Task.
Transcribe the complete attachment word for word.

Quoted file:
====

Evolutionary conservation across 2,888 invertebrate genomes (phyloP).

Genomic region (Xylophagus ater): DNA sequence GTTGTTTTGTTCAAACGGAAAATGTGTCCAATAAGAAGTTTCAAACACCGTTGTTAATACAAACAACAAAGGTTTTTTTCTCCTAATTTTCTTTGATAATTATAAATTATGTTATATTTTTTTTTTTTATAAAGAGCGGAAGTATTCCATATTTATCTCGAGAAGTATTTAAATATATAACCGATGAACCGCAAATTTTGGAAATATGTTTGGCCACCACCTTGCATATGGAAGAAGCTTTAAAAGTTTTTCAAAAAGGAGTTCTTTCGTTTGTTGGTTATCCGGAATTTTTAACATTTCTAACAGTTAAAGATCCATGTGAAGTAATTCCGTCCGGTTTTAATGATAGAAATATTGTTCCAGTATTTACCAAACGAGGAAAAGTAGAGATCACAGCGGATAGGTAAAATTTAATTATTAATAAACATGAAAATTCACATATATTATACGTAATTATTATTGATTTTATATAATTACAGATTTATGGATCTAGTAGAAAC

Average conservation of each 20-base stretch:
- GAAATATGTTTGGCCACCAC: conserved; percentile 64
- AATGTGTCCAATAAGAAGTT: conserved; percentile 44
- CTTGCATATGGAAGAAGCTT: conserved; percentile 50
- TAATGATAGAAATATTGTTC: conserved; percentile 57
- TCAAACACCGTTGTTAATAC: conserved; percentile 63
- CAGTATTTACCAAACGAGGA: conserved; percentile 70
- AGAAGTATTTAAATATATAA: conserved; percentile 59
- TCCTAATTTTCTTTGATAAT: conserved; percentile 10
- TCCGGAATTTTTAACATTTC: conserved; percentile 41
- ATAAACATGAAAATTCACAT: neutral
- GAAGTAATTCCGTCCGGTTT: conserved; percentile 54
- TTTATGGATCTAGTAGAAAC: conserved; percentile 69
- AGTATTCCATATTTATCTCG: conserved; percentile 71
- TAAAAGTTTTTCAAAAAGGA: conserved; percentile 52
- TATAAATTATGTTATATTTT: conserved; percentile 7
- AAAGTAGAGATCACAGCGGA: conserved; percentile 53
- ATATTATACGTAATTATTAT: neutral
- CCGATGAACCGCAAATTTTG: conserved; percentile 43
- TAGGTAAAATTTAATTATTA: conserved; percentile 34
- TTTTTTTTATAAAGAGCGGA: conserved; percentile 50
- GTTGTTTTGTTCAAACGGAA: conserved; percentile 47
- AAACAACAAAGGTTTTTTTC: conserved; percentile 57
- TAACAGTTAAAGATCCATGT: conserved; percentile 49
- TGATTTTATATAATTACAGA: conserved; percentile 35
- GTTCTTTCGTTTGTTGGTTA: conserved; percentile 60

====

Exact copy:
Evolutionary conservation across 2,888 invertebrate genomes (phyloP).

Genomic region (Xylophagus ater): DNA sequence GTTGTTTTGTTCAAACGGAAAATGTGTCCAATAAGAAGTTTCAAACACCGTTGTTAATACAAACAACAAAGGTTTTTTTCTCCTAATTTTCTTTGATAATTATAAATTATGTTATATTTTTTTTTTTTATAAAGAGCGGAAGTATTCCATATTTATCTCGAGAAGTATTTAAATATATAACCGATGAACCGCAAATTTTGGAAATATGTTTGGCCACCACCTTGCATATGGAAGAAGCTTTAAAAGTTTTTCAAAAAGGAGTTCTTTCGTTTGTTGGTTATCCGGAATTTTTAACATTTCTAACAGTTAAAGATCCATGTGAAGTAATTCCGTCCGGTTTTAATGATAGAAATATTGTTCCAGTATTTACCAAACGAGGAAAAGTAGAGATCACAGCGGATAGGTAAAATTTAATTATTAATAAACATGAAAATTCACATATATTATACGTAATTATTATTGATTTTATATAATTACAGATTTATGGATCTAGTAGAAAC

Average conservation of each 20-base stretch:
- GAAATATGTTTGGCCACCAC: conserved; percentile 64
- AATGTGTCCAATAAGAAGTT: conserved; percentile 44
- CTTGCATATGGAAGAAGCTT: conserved; percentile 50
- TAATGATAGAAATATTGTTC: conserved; percentile 57
- TCAAACACCGTTGTTAATAC: conserved; percentile 63
- CAGTATTTACCAAACGAGGA: conserved; percentile 70
- AGAAGTATTTAAATATATAA: conserved; percentile 59
- TCCTAATTTTCTTTGATAAT: conserved; percentile 10
- TCCGGAATTTTTAACATTTC: conserved; percentile 41
- ATAAACATGAAAATTCACAT: neutral
- GAAGTAATTCCGTCCGGTTT: conserved; percentile 54
- TTTATGGATCTAGTAGAAAC: conserved; percentile 69
- AGTATTCCATATTTATCTCG: conserved; percentile 71
- TAAAAGTTTTTCAAAAAGGA: conserved; percentile 52
- TATAAATTATGTTATATTTT: conserved; percentile 7
- AAAGTAGAGATCACAGCGGA: conserved; percentile 53
- ATATTATACGTAATTATTAT: neutral
- CCGATGAACCGCAAATTTTG: conserved; percentile 43
- TAGGTAAAATTTAATTATTA: conserved; percentile 34
- TTTTTTTTATAAAGAGCGGA: conserved; percentile 50
- GTTGTTTTGTTCAAACGGAA: conserved; percentile 47
- AAACAACAAAGGTTTTTTTC: conserved; percentile 57
- TAACAGTTAAAGATCCATGT: conserved; percentile 49
- TGATTTTATATAATTACAGA: conserved; percentile 35
- GTTCTTTCGTTTGTTGGTTA: conserved; percentile 60